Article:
To illustrate, consider two examples of opposite states of being. One extreme is a dissociative experience, where one can observe what is arising in life without having any feelings arise. They are effectively cut off from their emotions and their inner and outer worlds.
At the other extreme is being overwhelmed by emotions or thoughts– so much so that we cannot function effectively in the world. A person’s point of betweenness is to sit in the middle of the two. There should be enough contact with feelings so that they manifest unhindered, but not too much contact that one begins to feel overwhelmed by emotions.
Let us consider analysis and intellectualism in the same vein. At one extreme is an obsession with analytical and intellectual thought. A person becomes very rigid in how they operate in the world. We could use emotions again as another extreme, but instead consider a person who brings no degree of consciousness to situations. They become a loose cannon and function closer to someone with a personality disorder than not.
The middle point in the above is to allow enough conscious contact to occur but without becoming a rigid robotic analytical machine. There should be enough freedom there to allow the thoughts to arise without getting to caught up in them.
It should also be noted that the earlier use of the word tension refers more to energetic levels rather than any form of apprehension or anxiety. There needs to be enough energetic spark (tension) in the experience for the possibility for movement to occur. A way to think about it may be as follows. There must be a healthy mixture of some emotional content, a little insight, arising thoughts, and the appearance of intuition. But there also should be a degree of objectivity. This is a key, because without it a person could become overly immersed in the experience. Alternatively, they could wander through life without fact checking and acting on whims which have no basis.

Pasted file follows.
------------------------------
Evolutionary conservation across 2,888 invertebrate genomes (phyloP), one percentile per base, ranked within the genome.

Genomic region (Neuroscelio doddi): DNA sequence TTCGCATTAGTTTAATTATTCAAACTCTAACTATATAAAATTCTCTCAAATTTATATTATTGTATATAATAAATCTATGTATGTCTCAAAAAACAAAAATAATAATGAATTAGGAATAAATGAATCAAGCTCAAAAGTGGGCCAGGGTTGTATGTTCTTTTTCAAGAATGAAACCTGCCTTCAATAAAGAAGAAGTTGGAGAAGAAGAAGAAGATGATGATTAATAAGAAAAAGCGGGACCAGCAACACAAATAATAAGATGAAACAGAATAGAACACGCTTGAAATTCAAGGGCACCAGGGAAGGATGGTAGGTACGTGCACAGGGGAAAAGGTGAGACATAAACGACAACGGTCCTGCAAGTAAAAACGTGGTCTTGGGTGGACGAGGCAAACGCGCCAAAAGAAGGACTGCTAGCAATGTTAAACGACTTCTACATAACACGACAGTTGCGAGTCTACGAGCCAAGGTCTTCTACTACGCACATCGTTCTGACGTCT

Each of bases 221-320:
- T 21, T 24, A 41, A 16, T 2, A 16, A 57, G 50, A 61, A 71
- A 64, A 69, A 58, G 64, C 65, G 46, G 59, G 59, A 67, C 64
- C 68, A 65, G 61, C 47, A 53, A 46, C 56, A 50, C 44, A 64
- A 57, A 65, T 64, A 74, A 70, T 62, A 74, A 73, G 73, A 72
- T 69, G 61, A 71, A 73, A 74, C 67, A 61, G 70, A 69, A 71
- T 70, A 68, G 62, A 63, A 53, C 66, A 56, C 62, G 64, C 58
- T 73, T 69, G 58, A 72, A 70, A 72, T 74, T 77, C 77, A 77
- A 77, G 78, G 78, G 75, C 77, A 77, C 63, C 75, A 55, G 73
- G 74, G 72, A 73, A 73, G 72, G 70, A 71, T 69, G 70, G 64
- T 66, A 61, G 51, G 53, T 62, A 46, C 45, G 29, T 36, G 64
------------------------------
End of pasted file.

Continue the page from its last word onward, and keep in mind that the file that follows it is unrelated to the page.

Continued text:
Unless there is a brain injury or severe impairment of some type, nearly everyone already has this capacity for observation in the manner described above. When we watch movies or television, the same phenomena often occur. Though there are times, when we become overly immersed in the movie for the most part we can watch movies with objectivity. Similarly, when we are listening to other people’s stories, the same mechanism occurs. When we are on a train and objectively observing the scenery as it passes by the window, it is the same phenomena. The difficulty we find is that we have not learned to apply this way of looking at things toward self. It is a skill set worth developing and applying in life. It is one which will serve well as we navigate the vicissitudes of the path. Fundamentally, the technique is not to be overly involved, but to still maintain a connection to what is being observed.
It is a contemplative practice in the sense that we begin to know ourselves in a deeper way. The attitude we take is of venturing forward as explorers of the mind. There may be side benefits, in that the practice of observation is meditative in nature. The mind may settle down somewhat, and we may find ourselves more in tune with emotions and how the body operates. But strictly speaking, these are not our main objectives. The true objective here is to observe the machinations of the body/mind organism. In time, observing will become natural. Like most fruitful things, it does take a while and does require perseverance.